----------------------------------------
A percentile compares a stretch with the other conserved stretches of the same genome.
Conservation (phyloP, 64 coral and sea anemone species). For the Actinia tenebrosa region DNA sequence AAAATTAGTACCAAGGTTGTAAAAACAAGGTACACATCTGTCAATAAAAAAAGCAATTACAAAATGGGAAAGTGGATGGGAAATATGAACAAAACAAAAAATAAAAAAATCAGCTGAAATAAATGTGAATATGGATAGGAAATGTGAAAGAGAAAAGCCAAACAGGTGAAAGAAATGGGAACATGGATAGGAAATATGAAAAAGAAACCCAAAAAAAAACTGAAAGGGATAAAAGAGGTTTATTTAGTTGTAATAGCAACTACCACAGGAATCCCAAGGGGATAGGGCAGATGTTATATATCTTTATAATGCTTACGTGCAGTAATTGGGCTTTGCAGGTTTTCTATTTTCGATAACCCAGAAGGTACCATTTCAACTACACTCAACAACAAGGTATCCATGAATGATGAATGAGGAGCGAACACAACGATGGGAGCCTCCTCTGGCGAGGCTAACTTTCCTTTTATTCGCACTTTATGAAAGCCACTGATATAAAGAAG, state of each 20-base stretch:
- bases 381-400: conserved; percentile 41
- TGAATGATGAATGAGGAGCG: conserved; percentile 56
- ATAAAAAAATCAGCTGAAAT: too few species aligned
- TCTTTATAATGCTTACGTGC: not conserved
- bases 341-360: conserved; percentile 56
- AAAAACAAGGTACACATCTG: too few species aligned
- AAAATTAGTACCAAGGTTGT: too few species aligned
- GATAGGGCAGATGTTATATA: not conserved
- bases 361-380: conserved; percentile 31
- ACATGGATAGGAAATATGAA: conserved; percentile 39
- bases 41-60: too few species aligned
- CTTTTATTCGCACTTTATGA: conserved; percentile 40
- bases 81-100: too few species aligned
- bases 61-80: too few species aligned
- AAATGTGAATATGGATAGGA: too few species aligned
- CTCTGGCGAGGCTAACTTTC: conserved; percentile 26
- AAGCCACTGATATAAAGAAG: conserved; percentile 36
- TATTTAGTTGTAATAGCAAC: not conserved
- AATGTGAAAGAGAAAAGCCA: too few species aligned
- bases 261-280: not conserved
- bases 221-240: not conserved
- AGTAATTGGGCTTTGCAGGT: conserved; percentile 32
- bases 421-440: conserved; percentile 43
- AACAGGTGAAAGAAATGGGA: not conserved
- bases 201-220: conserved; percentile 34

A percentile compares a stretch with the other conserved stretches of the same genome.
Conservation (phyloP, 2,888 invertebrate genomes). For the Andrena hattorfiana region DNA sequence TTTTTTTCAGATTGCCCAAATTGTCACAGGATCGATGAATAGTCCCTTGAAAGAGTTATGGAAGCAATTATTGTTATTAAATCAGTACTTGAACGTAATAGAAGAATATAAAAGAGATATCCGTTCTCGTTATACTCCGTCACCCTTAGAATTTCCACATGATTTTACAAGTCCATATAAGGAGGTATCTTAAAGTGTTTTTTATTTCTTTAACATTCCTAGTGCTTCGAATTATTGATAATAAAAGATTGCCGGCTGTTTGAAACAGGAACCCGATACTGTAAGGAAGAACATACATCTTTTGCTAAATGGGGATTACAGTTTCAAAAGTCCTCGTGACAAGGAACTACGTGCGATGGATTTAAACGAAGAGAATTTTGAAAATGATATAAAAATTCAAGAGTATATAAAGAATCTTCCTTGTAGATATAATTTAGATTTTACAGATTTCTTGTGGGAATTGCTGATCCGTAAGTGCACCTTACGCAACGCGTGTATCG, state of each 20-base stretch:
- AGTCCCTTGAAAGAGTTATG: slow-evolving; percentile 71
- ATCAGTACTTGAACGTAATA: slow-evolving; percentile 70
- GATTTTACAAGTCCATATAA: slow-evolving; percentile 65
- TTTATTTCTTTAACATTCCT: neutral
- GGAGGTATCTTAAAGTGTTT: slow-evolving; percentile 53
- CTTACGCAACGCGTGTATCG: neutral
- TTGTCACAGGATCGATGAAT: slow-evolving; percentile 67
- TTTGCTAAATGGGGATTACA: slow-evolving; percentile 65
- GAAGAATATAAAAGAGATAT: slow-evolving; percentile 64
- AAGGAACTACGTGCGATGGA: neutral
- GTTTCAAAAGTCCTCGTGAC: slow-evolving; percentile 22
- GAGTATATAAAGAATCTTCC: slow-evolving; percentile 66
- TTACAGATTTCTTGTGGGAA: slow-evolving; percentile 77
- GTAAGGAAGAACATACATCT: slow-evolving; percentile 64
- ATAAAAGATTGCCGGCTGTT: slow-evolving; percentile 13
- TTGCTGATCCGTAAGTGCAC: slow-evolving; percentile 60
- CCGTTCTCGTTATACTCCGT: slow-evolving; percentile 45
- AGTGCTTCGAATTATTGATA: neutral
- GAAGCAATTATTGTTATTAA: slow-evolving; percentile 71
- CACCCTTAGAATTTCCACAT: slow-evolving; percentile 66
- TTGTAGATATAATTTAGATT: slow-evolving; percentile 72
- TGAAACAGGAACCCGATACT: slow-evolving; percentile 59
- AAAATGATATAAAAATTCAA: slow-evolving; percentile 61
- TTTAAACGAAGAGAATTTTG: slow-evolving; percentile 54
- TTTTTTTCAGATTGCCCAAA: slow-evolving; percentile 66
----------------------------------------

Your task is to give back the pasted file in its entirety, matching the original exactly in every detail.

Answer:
A percentile compares a stretch with the other conserved stretches of the same genome.
Conservation (phyloP, 64 coral and sea anemone species). For the Actinia tenebrosa region DNA sequence AAAATTAGTACCAAGGTTGTAAAAACAAGGTACACATCTGTCAATAAAAAAAGCAATTACAAAATGGGAAAGTGGATGGGAAATATGAACAAAACAAAAAATAAAAAAATCAGCTGAAATAAATGTGAATATGGATAGGAAATGTGAAAGAGAAAAGCCAAACAGGTGAAAGAAATGGGAACATGGATAGGAAATATGAAAAAGAAACCCAAAAAAAAACTGAAAGGGATAAAAGAGGTTTATTTAGTTGTAATAGCAACTACCACAGGAATCCCAAGGGGATAGGGCAGATGTTATATATCTTTATAATGCTTACGTGCAGTAATTGGGCTTTGCAGGTTTTCTATTTTCGATAACCCAGAAGGTACCATTTCAACTACACTCAACAACAAGGTATCCATGAATGATGAATGAGGAGCGAACACAACGATGGGAGCCTCCTCTGGCGAGGCTAACTTTCCTTTTATTCGCACTTTATGAAAGCCACTGATATAAAGAAG, state of each 20-base stretch:
- bases 381-400: conserved; percentile 41
- TGAATGATGAATGAGGAGCG: conserved; percentile 56
- ATAAAAAAATCAGCTGAAAT: too few species aligned
- TCTTTATAATGCTTACGTGC: not conserved
- bases 341-360: conserved; percentile 56
- AAAAACAAGGTACACATCTG: too few species aligned
- AAAATTAGTACCAAGGTTGT: too few species aligned
- GATAGGGCAGATGTTATATA: not conserved
- bases 361-380: conserved; percentile 31
- ACATGGATAGGAAATATGAA: conserved; percentile 39
- bases 41-60: too few species aligned
- CTTTTATTCGCACTTTATGA: conserved; percentile 40
- bases 81-100: too few species aligned
- bases 61-80: too few species aligned
- AAATGTGAATATGGATAGGA: too few species aligned
- CTCTGGCGAGGCTAACTTTC: conserved; percentile 26
- AAGCCACTGATATAAAGAAG: conserved; percentile 36
- TATTTAGTTGTAATAGCAAC: not conserved
- AATGTGAAAGAGAAAAGCCA: too few species aligned
- bases 261-280: not conserved
- bases 221-240: not conserved
- AGTAATTGGGCTTTGCAGGT: conserved; percentile 32
- bases 421-440: conserved; percentile 43
- AACAGGTGAAAGAAATGGGA: not conserved
- bases 201-220: conserved; percentile 34

A percentile compares a stretch with the other conserved stretches of the same genome.
Conservation (phyloP, 2,888 invertebrate genomes). For the Andrena hattorfiana region DNA sequence TTTTTTTCAGATTGCCCAAATTGTCACAGGATCGATGAATAGTCCCTTGAAAGAGTTATGGAAGCAATTATTGTTATTAAATCAGTACTTGAACGTAATAGAAGAATATAAAAGAGATATCCGTTCTCGTTATACTCCGTCACCCTTAGAATTTCCACATGATTTTACAAGTCCATATAAGGAGGTATCTTAAAGTGTTTTTTATTTCTTTAACATTCCTAGTGCTTCGAATTATTGATAATAAAAGATTGCCGGCTGTTTGAAACAGGAACCCGATACTGTAAGGAAGAACATACATCTTTTGCTAAATGGGGATTACAGTTTCAAAAGTCCTCGTGACAAGGAACTACGTGCGATGGATTTAAACGAAGAGAATTTTGAAAATGATATAAAAATTCAAGAGTATATAAAGAATCTTCCTTGTAGATATAATTTAGATTTTACAGATTTCTTGTGGGAATTGCTGATCCGTAAGTGCACCTTACGCAACGCGTGTATCG, state of each 20-base stretch:
- AGTCCCTTGAAAGAGTTATG: slow-evolving; percentile 71
- ATCAGTACTTGAACGTAATA: slow-evolving; percentile 70
- GATTTTACAAGTCCATATAA: slow-evolving; percentile 65
- TTTATTTCTTTAACATTCCT: neutral
- GGAGGTATCTTAAAGTGTTT: slow-evolving; percentile 53
- CTTACGCAACGCGTGTATCG: neutral
- TTGTCACAGGATCGATGAAT: slow-evolving; percentile 67
- TTTGCTAAATGGGGATTACA: slow-evolving; percentile 65
- GAAGAATATAAAAGAGATAT: slow-evolving; percentile 64
- AAGGAACTACGTGCGATGGA: neutral
- GTTTCAAAAGTCCTCGTGAC: slow-evolving; percentile 22
- GAGTATATAAAGAATCTTCC: slow-evolving; percentile 66
- TTACAGATTTCTTGTGGGAA: slow-evolving; percentile 77
- GTAAGGAAGAACATACATCT: slow-evolving; percentile 64
- ATAAAAGATTGCCGGCTGTT: slow-evolving; percentile 13
- TTGCTGATCCGTAAGTGCAC: slow-evolving; percentile 60
- CCGTTCTCGTTATACTCCGT: slow-evolving; percentile 45
- AGTGCTTCGAATTATTGATA: neutral
- GAAGCAATTATTGTTATTAA: slow-evolving; percentile 71
- CACCCTTAGAATTTCCACAT: slow-evolving; percentile 66
- TTGTAGATATAATTTAGATT: slow-evolving; percentile 72
- TGAAACAGGAACCCGATACT: slow-evolving; percentile 59
- AAAATGATATAAAAATTCAA: slow-evolving; percentile 61
- TTTAAACGAAGAGAATTTTG: slow-evolving; percentile 54
- TTTTTTTCAGATTGCCCAAA: slow-evolving; percentile 66